Themicroloanfoundation's Blog

Land grabs and power relations in Malawi
April 30, 2010, 1:05 pm
Filed under: Uncategorized

Smallholder farmers are once again threatened in Malawi. 54 smallholder tea growers were met with dispossession and arrest when they refused to sell their land to Leston Mulli, one of the largest tea plantation conglomerates in the country.

According to the Nyasa Times, private security guards on Mulli’s payroll destroyed the crops of the smallholders before illegally obtaining titles to the land and transferring ownership. However, dispossession wasn’t enough as Mulli then bribed local police to have the smallholders arrested on a laundry list of trumped-up charges.

Unfortunately, this story highlights the tragic imbalance of power relations within Malawi. Small holder tea farmers regularly face pressure from large plantations to either sharecrop or become wage labourers. The lack of formal titling in many rural areas makes it considerably easier for large farms to grab land through bribes, adding another factor of pressure to small holders.

The fact of the matter is that small holder farmers in Malawi need to be protected from this sort of abuse and encroachment. While human rights enthusiasts might misty eyed over the social justice reasoning behind this, the underlying economic justifications are just as, if not perhaps even more powerful.

1) Small holder farmers are the backbone of the rural non-farm labour market, or as it’s commonly called, the rural informal sector. What quite a few observers might not recognize is that small holders are rarely full-time farmers. One rural household will often have several sources of income outside of farming. Most of MicroLoan’s clients come from small-holder households and the loans we provide are rarely used for agricultural purposes. Farming households often have small businesses unrelated to their crops or engage in contract labour. This diversity of income is the basic safety net for these people since single sources of income in these areas are often too volatile for survival. As a result, they contribute to a vast non-farm economy that has become the lifeblood of these communities. By dispossessing small holders, one essentially cripples this economy by removing some of its crucial suppliers and consumers.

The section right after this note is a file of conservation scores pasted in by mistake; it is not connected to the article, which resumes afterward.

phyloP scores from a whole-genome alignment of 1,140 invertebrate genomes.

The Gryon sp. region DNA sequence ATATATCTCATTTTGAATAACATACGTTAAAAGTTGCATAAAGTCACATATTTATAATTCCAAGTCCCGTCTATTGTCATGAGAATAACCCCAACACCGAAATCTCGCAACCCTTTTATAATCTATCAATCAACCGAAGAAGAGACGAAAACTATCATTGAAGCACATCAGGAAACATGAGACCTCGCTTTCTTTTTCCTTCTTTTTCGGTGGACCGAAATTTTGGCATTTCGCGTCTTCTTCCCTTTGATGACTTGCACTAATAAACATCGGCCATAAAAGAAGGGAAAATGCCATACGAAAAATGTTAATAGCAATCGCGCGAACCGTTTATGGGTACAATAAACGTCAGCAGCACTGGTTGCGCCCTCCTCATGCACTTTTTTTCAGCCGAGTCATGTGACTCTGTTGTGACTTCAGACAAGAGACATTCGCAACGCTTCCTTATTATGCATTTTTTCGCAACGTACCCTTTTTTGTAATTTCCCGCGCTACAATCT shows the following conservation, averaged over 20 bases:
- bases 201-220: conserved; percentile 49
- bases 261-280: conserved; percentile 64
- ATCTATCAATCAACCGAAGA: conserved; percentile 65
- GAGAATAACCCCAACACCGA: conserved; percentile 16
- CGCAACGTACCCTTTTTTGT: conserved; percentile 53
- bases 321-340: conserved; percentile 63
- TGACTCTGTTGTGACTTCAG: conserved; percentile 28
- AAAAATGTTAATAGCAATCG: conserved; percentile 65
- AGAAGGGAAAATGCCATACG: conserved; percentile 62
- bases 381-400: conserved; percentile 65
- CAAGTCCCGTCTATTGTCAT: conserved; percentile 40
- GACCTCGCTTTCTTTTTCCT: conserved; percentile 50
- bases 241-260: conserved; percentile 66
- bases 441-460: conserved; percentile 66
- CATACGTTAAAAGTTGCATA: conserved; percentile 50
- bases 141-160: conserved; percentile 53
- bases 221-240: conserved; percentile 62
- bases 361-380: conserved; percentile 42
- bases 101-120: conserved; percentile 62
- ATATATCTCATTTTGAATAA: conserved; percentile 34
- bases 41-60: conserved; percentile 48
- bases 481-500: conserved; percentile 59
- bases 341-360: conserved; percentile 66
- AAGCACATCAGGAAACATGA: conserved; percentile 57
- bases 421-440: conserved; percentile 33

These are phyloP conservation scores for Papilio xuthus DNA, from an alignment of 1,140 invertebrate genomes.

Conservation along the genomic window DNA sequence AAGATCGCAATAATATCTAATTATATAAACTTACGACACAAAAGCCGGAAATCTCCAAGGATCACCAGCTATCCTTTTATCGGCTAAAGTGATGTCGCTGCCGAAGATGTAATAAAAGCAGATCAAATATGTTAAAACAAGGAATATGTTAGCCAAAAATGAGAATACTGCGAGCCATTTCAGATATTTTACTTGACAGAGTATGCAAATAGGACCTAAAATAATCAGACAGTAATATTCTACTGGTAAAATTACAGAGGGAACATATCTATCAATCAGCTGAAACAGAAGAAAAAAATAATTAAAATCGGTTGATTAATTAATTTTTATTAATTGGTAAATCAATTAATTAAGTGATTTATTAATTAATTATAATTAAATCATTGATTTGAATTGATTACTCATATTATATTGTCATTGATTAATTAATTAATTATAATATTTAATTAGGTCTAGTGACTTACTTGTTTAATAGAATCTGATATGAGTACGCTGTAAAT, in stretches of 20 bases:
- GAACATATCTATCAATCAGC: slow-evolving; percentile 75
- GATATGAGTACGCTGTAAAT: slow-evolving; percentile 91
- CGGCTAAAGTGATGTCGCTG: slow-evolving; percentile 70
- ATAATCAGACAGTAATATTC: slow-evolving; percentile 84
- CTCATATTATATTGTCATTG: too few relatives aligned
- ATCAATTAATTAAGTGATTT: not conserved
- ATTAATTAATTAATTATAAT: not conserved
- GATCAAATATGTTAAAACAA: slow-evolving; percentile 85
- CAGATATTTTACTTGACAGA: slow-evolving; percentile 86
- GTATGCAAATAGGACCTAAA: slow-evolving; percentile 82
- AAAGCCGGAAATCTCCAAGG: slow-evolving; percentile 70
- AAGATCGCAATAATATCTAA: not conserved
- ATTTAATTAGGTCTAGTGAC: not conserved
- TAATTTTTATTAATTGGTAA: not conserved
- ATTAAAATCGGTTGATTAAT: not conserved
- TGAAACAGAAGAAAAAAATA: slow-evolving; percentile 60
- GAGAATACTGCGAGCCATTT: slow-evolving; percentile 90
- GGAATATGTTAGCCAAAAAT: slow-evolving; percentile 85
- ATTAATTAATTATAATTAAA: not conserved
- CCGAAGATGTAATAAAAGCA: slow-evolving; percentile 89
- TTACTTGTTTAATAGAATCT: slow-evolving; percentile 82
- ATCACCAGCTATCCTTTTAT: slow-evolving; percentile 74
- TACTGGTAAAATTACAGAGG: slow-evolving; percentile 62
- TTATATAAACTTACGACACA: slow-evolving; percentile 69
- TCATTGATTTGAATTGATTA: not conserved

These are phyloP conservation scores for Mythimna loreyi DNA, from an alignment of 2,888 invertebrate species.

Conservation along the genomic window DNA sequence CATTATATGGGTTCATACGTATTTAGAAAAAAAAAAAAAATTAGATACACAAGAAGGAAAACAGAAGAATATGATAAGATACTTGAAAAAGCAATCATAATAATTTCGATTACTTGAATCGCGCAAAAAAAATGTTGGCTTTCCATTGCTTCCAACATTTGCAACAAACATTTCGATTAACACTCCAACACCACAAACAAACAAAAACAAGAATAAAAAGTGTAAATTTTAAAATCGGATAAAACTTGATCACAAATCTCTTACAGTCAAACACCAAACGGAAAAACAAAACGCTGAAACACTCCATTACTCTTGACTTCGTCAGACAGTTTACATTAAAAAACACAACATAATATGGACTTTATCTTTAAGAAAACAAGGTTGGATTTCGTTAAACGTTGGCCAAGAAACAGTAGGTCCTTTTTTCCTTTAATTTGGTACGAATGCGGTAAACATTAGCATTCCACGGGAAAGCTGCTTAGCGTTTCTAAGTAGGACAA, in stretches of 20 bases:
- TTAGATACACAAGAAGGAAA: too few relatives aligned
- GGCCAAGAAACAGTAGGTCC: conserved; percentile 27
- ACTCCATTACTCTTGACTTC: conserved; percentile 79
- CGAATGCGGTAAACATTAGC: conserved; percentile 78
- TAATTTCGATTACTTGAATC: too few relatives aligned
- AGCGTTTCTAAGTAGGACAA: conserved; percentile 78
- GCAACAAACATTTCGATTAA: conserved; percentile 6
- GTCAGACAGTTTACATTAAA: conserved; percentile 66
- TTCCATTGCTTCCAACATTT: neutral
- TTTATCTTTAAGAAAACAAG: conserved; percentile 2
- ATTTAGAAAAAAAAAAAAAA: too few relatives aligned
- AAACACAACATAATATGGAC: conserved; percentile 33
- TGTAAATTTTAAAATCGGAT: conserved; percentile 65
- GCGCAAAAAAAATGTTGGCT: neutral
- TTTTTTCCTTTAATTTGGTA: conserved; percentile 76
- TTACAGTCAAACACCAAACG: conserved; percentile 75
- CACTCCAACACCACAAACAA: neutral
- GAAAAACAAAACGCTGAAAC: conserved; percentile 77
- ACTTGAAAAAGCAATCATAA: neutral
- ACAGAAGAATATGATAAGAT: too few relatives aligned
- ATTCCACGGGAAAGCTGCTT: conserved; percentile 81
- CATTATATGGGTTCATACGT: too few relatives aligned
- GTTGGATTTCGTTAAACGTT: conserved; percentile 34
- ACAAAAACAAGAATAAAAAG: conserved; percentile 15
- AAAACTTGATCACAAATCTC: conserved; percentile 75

An alternate income source for a smallholding family

2) Bringing small holders into wage labour would be fine and well if they could be guaranteed some sort of living wage. But the fact of the matter is that the majority of tea pickers in Mulanje earn only 90MWK (0.40p/0.30c) per 10 hour work day, leaving no time for income diversification. Forcing small holders onto wage labour condemns them to a single (and clearly insufficient) income source. While small holders have meager incomes, often below the subsistence level, at the very least they have some (if limited) options for income diversification. MicroLoan seeks to give our clients more of these options and provide income security. However, if small holders are regularly marginalised, it makes the chance of real poverty reduction more difficult.


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